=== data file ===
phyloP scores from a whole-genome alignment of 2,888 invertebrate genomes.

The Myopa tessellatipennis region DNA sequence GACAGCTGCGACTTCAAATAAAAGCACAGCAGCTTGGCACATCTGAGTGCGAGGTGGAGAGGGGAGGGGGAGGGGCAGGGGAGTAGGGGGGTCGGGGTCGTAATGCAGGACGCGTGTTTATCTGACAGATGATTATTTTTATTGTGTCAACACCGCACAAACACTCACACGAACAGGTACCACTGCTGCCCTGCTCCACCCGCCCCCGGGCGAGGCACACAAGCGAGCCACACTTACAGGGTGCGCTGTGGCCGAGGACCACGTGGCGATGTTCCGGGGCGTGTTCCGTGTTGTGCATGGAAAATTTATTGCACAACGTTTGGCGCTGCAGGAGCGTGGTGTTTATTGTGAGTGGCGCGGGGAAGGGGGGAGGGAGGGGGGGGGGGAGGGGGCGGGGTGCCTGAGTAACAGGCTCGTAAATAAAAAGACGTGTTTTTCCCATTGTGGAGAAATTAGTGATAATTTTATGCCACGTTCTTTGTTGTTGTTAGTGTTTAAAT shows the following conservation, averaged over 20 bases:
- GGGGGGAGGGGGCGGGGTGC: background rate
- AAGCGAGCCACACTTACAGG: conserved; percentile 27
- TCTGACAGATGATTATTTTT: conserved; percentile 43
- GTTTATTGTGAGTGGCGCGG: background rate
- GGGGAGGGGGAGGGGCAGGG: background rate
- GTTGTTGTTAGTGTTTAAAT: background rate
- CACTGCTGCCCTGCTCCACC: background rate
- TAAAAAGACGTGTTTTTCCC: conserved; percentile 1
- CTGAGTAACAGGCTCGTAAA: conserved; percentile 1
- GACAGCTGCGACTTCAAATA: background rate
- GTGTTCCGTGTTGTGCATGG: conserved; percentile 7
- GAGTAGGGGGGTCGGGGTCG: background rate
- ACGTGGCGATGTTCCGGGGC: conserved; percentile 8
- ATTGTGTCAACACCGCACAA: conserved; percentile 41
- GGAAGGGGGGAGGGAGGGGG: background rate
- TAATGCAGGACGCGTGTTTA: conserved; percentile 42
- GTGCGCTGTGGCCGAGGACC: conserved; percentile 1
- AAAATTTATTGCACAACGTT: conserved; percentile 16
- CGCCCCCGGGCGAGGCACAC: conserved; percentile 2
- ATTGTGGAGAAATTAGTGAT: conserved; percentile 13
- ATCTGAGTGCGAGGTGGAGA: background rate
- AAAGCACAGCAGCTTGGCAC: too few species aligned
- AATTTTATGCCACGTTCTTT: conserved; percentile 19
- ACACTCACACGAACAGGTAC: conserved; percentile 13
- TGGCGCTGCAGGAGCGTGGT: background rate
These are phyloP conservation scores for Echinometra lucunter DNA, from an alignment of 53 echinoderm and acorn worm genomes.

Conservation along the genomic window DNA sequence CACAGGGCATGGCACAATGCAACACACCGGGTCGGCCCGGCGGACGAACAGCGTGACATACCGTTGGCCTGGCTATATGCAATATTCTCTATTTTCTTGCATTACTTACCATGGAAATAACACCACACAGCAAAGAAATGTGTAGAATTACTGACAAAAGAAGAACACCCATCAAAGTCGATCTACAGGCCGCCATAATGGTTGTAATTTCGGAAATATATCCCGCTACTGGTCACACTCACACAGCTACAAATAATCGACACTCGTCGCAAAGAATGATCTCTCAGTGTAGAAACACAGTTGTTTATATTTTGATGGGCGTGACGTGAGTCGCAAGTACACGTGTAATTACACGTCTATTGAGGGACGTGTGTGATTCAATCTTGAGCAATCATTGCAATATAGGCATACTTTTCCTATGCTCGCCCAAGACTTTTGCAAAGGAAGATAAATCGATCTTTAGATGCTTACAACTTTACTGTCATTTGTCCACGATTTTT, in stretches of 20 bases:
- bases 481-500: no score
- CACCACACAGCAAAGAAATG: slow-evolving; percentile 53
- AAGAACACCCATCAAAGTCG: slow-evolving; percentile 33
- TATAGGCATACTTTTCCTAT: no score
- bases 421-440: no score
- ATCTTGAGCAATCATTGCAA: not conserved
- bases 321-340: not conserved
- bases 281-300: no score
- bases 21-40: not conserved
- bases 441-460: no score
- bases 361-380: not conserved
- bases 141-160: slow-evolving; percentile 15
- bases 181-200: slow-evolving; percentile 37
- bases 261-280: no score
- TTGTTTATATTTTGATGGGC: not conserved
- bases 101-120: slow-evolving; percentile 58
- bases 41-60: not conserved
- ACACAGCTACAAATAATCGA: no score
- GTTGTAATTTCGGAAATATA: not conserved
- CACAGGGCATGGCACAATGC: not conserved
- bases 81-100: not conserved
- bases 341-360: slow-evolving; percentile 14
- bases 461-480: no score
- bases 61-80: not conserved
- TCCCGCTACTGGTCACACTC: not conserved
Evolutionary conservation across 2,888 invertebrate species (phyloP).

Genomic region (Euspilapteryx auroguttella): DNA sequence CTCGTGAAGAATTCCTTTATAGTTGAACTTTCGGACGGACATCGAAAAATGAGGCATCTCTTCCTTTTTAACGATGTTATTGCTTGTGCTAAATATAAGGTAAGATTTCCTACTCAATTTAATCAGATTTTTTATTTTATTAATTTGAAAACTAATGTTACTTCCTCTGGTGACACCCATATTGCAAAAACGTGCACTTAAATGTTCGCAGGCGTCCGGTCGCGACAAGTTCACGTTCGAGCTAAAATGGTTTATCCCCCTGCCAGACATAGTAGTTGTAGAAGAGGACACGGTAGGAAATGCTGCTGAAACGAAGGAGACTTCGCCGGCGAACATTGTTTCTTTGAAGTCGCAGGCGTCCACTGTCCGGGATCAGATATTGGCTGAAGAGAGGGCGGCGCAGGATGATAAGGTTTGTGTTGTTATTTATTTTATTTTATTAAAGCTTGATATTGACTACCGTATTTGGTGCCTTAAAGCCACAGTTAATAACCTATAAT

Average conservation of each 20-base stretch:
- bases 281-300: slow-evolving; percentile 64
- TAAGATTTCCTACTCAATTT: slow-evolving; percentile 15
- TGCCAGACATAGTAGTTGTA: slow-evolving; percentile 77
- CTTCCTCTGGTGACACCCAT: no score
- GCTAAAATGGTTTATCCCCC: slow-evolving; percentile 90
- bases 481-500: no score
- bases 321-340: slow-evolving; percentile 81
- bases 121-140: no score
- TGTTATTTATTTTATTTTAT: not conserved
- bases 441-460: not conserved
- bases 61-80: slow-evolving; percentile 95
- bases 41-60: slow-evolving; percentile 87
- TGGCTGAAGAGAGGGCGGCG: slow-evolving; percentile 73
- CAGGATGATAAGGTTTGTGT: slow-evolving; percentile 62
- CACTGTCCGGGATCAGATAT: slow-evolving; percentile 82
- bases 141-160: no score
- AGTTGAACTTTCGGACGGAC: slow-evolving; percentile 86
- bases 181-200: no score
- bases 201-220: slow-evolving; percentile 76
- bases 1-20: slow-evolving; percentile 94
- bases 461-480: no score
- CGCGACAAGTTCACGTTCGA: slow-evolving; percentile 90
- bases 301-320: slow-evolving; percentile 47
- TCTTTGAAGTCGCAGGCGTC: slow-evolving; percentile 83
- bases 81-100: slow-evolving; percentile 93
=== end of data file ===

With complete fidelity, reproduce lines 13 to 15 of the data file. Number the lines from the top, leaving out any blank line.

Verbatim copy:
- GTGTTCCGTGTTGTGCATGG: conserved; percentile 7
- GAGTAGGGGGGTCGGGGTCG: background rate
- ACGTGGCGATGTTCCGGGGC: conserved; percentile 8